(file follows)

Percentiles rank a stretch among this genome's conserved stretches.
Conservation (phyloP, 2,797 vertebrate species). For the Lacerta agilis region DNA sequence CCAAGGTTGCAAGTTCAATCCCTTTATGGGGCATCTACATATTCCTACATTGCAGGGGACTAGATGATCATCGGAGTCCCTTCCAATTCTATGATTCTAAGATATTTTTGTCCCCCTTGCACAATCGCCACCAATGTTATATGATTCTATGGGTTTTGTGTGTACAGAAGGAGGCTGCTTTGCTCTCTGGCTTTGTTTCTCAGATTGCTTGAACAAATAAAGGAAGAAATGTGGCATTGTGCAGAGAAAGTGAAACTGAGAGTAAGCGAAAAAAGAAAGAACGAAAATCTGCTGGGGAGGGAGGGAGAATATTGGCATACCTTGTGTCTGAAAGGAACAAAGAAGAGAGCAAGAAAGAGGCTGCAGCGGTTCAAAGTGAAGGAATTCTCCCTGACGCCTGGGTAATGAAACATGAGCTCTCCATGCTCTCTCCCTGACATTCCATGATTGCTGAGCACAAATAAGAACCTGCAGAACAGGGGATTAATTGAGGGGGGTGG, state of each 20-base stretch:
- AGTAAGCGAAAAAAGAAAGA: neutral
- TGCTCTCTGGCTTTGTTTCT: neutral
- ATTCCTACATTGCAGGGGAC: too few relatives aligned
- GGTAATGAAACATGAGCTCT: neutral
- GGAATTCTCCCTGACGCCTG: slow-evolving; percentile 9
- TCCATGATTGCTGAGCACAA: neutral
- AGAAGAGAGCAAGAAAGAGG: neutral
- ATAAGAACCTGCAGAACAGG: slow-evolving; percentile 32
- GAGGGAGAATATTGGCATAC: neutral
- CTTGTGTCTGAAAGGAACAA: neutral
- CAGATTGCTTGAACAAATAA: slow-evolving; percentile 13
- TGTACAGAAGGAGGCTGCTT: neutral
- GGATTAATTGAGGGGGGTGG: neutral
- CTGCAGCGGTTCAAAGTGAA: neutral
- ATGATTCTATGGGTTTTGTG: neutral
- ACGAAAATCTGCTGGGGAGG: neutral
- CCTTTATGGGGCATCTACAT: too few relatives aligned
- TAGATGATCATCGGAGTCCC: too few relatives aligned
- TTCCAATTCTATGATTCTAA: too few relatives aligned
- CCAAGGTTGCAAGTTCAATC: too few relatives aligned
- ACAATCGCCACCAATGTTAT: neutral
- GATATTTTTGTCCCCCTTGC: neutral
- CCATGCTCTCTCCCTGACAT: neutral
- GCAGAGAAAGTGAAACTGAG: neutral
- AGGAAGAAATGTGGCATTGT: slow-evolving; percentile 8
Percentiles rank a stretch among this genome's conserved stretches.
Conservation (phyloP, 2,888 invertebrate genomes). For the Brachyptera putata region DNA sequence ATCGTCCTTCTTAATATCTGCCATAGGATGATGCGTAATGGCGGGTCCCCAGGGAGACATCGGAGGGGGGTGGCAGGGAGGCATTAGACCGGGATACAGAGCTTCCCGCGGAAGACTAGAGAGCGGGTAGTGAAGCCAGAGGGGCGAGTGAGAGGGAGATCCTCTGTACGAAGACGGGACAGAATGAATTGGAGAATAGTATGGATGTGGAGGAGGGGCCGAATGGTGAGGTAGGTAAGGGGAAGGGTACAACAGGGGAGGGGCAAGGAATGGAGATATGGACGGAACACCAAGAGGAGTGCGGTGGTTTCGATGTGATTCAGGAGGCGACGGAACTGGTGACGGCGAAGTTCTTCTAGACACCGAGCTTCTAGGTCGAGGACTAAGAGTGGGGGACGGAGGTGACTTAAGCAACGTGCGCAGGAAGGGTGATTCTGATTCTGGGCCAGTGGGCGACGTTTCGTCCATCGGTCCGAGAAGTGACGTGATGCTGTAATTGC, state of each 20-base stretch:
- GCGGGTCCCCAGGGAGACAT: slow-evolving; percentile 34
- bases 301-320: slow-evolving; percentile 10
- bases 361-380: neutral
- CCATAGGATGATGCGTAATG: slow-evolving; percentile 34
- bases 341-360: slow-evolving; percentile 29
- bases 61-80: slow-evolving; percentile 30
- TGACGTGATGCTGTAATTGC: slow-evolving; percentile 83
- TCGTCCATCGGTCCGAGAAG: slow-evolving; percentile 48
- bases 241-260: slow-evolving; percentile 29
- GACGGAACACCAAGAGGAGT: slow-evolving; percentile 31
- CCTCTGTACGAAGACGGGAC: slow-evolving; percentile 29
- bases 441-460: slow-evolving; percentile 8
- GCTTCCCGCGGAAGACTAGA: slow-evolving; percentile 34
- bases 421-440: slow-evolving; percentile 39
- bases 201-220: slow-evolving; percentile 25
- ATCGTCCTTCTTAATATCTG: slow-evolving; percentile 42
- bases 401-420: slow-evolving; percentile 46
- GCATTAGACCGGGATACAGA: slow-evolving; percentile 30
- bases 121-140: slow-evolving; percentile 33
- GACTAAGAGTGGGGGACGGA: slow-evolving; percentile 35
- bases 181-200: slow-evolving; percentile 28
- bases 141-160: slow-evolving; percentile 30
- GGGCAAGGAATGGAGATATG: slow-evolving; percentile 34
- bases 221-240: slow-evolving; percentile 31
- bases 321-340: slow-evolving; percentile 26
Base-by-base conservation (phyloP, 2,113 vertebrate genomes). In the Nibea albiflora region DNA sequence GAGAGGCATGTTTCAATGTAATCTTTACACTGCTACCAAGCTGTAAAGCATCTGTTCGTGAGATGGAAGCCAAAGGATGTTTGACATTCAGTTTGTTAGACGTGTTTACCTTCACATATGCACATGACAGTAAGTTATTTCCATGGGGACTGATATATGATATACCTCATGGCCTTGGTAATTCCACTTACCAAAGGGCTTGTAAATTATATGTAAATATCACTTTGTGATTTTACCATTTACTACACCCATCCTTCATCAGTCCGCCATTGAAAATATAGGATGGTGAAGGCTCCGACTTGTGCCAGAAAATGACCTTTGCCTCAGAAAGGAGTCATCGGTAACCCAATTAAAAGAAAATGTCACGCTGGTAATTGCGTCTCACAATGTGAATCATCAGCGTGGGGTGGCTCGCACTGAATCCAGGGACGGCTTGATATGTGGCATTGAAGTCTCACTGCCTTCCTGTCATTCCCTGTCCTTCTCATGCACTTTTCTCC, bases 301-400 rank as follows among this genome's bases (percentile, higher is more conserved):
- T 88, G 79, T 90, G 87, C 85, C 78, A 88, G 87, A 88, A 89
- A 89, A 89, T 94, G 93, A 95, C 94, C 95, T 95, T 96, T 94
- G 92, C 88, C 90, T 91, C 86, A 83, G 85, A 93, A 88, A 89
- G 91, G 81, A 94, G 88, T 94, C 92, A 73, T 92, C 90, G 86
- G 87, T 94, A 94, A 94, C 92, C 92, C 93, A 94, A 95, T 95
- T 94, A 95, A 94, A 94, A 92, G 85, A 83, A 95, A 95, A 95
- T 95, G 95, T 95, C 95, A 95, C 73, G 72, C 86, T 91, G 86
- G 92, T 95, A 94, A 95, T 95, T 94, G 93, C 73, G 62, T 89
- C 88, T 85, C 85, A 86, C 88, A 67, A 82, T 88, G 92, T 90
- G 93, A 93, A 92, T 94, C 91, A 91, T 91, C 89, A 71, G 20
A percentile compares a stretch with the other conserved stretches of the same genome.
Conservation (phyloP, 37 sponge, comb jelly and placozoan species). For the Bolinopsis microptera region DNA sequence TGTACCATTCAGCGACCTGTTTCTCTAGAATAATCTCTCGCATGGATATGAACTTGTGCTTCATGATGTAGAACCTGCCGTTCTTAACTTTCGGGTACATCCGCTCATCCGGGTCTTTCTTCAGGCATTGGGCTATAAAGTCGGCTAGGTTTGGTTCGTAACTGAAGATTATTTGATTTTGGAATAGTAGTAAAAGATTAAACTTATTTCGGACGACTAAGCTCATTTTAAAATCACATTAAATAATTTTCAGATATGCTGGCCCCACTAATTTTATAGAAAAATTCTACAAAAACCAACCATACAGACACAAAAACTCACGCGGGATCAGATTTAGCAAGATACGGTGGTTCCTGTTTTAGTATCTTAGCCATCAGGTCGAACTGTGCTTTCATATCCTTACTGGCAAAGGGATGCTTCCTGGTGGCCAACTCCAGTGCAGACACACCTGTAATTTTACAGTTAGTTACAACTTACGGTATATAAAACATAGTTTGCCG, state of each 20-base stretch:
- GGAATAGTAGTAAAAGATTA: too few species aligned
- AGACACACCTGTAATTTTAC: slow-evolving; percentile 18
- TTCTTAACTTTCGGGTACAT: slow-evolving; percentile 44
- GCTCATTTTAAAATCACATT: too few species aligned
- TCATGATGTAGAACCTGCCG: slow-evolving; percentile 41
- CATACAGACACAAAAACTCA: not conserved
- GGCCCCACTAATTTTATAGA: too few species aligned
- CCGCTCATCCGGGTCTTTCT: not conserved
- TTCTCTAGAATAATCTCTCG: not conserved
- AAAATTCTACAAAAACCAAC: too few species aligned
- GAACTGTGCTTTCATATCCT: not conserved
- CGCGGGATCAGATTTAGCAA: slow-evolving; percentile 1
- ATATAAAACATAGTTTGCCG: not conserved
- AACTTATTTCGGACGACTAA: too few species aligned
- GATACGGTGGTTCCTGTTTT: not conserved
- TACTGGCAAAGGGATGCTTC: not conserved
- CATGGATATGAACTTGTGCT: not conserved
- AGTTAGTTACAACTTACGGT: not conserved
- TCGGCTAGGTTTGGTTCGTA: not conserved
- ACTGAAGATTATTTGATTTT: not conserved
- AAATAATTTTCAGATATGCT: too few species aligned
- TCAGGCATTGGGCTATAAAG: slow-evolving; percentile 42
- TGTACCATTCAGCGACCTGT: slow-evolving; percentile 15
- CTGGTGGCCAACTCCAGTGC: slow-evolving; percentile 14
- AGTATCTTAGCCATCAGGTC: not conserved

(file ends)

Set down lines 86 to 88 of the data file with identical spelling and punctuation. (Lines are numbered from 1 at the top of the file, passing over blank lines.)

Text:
- TCGGCTAGGTTTGGTTCGTA: not conserved
- ACTGAAGATTATTTGATTTT: not conserved
- AAATAATTTTCAGATATGCT: too few species aligned